Tuesday, July 15, 2008

U.S. v. Whitehead, No. 05-50458 (7-14-08). In an appropriate Bastille Day opinion, the 9th (per curiam -- Kozinski and O'Scannlain) affirm a variance sentence. Defendant was accused of pirating one million dollars of DirectTV access. He went to trial and was convicted. At sentencing, the court gave acceptance and then a variance from 3 years in prison under the guidelines to probation, 1000 hours of community service, and restitution. Defendant had presented evidence of rehabilitation (new life, new work), family responsibilities (ill mother, custody of his young daughter, plus a recent puppy), the offense was non-violent and not a threat, and restitution. The 9th in a per curiam stress that the Supremes have empowered district courts. Appellate courts, reviewing sentences, cannot just say that they would have given a different sentence. Here, the 9th affirmed the variance because the district court weighed and balanced 3553 factors, and justified its sentence appropriately. This opinion has a nice and useful formulation of the standard to be used, and the role of the district court, and that a non-guideline sentence was not presumed to be unreasonable. Bybee dissented, arguing that "abuse of discretion" was not a rubber stamp, but meant that the court had a definite and firm conviction that there was clear error. Here, to Bybee, the defendant showed no real acceptance, was situated like many other defendants (plus a puppy), supposedly got away with $400,000 in profit, and thwarted the guidelines.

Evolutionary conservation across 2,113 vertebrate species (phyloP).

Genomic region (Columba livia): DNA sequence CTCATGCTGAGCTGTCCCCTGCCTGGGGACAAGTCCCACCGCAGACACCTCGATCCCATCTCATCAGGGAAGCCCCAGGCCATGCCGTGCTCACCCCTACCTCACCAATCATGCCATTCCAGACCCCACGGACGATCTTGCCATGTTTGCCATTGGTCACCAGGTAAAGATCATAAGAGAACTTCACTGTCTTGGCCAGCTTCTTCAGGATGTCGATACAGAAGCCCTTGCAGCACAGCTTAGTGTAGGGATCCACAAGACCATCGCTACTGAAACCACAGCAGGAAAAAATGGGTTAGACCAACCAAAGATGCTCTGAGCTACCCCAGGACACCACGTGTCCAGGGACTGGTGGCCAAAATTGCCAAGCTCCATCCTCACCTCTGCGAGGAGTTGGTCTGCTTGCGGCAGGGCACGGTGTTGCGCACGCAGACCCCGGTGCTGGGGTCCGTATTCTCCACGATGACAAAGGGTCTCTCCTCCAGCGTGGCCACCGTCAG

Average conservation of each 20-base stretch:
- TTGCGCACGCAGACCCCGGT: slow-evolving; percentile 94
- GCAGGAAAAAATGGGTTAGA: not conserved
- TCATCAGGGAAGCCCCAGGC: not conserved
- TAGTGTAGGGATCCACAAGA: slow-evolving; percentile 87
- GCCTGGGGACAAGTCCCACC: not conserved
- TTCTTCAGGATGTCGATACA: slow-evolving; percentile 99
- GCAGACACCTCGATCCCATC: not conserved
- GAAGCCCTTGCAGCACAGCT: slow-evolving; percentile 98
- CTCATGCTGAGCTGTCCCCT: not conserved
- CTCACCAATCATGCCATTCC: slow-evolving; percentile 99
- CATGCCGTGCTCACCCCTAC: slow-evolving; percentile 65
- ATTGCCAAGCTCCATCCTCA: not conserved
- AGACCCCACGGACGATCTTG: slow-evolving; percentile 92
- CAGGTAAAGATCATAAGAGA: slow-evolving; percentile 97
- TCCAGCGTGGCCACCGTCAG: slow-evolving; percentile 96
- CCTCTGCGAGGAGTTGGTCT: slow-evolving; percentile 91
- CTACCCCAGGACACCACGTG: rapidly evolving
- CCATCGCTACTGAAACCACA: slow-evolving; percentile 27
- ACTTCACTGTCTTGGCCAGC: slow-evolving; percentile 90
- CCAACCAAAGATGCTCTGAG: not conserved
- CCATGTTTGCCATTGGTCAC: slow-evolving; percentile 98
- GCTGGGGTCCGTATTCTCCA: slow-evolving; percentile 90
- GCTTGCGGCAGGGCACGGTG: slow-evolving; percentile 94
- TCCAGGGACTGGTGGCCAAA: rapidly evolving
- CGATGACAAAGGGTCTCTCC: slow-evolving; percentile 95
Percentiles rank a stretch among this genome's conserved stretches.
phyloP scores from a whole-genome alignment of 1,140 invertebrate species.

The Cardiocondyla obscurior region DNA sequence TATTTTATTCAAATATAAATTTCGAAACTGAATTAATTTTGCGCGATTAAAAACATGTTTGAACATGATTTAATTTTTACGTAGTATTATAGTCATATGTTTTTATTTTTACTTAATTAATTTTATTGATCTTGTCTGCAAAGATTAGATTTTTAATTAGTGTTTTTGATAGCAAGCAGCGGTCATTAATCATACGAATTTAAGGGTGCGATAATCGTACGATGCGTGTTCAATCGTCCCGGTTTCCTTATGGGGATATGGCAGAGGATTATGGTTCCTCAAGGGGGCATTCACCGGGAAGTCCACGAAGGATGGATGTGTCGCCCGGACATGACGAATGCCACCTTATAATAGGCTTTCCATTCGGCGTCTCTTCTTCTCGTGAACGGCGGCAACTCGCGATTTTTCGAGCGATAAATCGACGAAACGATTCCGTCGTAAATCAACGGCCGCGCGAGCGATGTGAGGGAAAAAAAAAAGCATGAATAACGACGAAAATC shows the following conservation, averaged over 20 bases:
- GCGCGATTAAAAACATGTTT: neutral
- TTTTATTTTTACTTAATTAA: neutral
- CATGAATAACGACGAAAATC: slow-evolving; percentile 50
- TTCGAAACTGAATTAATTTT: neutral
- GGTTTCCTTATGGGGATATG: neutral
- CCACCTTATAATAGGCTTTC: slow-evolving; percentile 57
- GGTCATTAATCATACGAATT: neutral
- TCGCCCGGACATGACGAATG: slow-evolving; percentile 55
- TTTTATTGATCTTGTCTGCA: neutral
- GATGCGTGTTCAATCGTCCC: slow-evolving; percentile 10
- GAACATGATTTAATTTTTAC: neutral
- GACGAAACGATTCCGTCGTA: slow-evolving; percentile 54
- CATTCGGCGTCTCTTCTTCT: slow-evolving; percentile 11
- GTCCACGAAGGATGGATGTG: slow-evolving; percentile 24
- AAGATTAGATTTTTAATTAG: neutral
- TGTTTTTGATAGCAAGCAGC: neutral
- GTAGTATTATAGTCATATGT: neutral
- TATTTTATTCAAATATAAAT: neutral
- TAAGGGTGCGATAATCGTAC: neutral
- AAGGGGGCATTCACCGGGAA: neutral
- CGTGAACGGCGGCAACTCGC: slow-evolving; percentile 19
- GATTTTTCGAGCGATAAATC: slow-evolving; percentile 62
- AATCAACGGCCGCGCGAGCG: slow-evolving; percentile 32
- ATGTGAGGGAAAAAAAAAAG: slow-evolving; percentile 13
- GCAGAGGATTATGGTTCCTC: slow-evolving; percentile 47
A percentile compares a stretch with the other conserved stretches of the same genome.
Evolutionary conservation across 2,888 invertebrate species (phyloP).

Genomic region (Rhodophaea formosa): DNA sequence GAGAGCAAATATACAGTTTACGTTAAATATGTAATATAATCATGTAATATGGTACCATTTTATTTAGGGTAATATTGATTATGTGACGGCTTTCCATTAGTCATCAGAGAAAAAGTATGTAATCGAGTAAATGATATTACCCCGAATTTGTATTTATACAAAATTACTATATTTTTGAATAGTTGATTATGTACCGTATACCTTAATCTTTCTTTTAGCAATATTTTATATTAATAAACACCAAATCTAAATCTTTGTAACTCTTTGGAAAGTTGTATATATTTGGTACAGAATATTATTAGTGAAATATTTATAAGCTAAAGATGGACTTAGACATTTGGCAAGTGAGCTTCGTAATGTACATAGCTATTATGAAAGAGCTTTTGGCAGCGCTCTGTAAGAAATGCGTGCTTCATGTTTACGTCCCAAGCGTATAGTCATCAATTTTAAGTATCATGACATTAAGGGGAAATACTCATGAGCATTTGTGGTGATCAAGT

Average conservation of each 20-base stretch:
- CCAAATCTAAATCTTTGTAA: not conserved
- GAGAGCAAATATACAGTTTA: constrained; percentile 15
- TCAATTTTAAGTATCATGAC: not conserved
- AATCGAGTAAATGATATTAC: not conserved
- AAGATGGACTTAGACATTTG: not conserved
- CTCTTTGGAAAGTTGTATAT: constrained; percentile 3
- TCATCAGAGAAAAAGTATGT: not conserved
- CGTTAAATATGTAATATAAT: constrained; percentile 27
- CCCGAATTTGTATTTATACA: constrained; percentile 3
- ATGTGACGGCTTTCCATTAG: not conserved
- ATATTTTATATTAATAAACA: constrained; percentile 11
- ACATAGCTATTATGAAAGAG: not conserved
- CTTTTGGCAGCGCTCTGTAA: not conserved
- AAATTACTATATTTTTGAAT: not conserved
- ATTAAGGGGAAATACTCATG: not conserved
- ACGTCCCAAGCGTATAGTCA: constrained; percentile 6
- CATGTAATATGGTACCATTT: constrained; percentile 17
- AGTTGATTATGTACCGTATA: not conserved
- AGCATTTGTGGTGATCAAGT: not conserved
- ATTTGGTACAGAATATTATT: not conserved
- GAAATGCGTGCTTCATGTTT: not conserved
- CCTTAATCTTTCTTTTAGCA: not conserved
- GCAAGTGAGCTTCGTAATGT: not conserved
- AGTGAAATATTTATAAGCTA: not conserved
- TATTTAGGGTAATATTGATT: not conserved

Bybee also wrote that the appellate court had to enforce some sort of "Platonic equality" in sentencing. This ideal "Platonic equality" smacks of substantive due process, and that seems to have been a factor in sparking the Supremes sentencing revolution. Of course, if one uses Platonic equality, one also has an image of 3553 factors flickering in dark sentencing caves, and various policy revels at sentencing symposia.

In addition to Bastille Day (storming a prison to release inmates -- a form of supervised release?), today is also the anniversary of the Alien and Sedition Act. The chill in the air may not just be the summer AC.


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